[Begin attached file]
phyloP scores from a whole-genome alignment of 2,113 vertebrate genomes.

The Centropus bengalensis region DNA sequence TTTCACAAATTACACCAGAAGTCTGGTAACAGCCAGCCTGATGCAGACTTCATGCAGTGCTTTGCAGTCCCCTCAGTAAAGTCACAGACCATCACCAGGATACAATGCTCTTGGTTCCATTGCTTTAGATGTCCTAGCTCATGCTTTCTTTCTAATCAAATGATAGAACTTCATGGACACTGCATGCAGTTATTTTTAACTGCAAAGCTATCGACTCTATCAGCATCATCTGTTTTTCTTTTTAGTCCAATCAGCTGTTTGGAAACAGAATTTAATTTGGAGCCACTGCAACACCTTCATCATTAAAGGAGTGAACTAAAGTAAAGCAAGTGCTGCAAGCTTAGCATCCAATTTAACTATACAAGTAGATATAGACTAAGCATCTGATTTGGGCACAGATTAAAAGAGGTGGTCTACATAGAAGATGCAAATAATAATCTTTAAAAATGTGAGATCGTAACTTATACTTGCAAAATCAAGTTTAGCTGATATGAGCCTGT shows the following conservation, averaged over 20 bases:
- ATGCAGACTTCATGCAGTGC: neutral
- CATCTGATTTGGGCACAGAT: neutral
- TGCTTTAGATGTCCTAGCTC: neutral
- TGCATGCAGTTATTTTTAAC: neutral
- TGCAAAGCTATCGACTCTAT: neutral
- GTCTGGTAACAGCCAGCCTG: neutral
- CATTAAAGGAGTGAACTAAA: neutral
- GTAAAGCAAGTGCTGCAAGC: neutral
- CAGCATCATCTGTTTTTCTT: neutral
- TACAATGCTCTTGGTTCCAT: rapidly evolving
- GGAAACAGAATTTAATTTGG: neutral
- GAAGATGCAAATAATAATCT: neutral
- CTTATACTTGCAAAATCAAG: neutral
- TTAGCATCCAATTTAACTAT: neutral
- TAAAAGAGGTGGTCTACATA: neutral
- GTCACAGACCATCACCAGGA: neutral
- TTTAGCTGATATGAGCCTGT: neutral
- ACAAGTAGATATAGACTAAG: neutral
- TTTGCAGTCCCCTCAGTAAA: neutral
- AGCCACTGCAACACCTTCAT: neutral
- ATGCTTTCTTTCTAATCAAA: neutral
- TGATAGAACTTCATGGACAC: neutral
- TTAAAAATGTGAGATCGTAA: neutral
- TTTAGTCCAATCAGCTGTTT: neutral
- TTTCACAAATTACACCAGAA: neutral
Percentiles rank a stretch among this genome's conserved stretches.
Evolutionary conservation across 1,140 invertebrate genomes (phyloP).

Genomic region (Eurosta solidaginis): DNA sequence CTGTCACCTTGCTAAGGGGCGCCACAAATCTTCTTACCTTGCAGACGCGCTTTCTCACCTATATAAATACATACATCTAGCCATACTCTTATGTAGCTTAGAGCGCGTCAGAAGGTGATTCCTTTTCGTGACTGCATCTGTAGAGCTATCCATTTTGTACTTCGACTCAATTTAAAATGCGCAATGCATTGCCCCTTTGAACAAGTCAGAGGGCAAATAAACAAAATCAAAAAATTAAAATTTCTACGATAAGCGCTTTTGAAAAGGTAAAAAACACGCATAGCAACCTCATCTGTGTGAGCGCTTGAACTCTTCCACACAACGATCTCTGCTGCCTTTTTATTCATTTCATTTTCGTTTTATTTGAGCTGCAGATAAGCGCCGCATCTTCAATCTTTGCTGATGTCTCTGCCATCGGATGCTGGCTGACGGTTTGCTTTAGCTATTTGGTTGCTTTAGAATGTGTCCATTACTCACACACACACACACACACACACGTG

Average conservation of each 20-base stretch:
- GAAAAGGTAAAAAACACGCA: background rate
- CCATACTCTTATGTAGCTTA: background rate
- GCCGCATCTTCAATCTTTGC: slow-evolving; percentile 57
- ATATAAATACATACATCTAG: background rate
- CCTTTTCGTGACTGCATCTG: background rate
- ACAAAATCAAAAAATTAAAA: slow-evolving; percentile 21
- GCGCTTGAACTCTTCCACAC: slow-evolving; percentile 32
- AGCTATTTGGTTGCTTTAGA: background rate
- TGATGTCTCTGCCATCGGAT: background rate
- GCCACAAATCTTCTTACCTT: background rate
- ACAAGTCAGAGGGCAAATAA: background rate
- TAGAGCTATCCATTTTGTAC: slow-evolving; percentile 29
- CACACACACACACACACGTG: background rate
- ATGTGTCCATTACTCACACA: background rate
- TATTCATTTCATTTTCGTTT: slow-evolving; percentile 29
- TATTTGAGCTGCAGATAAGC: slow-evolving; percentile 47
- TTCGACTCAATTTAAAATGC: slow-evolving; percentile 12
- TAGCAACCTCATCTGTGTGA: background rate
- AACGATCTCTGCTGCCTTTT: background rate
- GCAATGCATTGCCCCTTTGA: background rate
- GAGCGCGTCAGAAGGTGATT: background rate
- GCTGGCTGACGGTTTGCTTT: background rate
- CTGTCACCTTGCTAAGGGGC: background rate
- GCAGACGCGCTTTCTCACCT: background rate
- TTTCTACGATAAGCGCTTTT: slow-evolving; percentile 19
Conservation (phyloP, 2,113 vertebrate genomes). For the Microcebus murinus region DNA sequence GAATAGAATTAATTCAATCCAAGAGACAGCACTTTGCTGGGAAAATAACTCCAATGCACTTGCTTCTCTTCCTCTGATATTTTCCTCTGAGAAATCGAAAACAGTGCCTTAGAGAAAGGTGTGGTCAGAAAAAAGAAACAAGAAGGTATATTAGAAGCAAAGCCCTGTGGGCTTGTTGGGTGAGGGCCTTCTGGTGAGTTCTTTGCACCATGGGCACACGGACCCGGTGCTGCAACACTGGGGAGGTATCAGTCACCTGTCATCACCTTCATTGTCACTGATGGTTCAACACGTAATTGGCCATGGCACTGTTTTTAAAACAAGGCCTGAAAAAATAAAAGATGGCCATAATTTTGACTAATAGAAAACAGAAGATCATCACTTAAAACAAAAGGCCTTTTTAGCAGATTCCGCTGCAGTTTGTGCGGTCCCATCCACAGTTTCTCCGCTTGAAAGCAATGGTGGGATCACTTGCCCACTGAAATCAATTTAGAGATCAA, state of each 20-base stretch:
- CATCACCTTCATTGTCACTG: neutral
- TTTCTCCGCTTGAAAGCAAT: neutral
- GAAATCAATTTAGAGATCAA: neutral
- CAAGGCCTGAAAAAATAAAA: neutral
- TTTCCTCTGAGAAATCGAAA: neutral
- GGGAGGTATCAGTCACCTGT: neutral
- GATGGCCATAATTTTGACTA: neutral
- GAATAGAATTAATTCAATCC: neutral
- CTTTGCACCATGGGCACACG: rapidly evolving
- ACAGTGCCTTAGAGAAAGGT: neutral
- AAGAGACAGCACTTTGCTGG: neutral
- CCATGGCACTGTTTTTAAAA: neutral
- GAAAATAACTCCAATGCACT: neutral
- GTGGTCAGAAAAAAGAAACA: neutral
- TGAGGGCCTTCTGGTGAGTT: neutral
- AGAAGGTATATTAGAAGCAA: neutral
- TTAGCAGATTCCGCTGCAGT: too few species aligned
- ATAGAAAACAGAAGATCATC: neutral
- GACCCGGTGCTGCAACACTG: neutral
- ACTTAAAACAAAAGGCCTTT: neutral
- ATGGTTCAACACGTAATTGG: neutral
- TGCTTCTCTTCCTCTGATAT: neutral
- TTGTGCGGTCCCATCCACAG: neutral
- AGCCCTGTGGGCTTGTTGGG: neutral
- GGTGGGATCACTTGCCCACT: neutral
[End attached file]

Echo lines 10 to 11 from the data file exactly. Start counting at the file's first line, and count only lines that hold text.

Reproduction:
- GTAAAGCAAGTGCTGCAAGC: neutral
- CAGCATCATCTGTTTTTCTT: neutral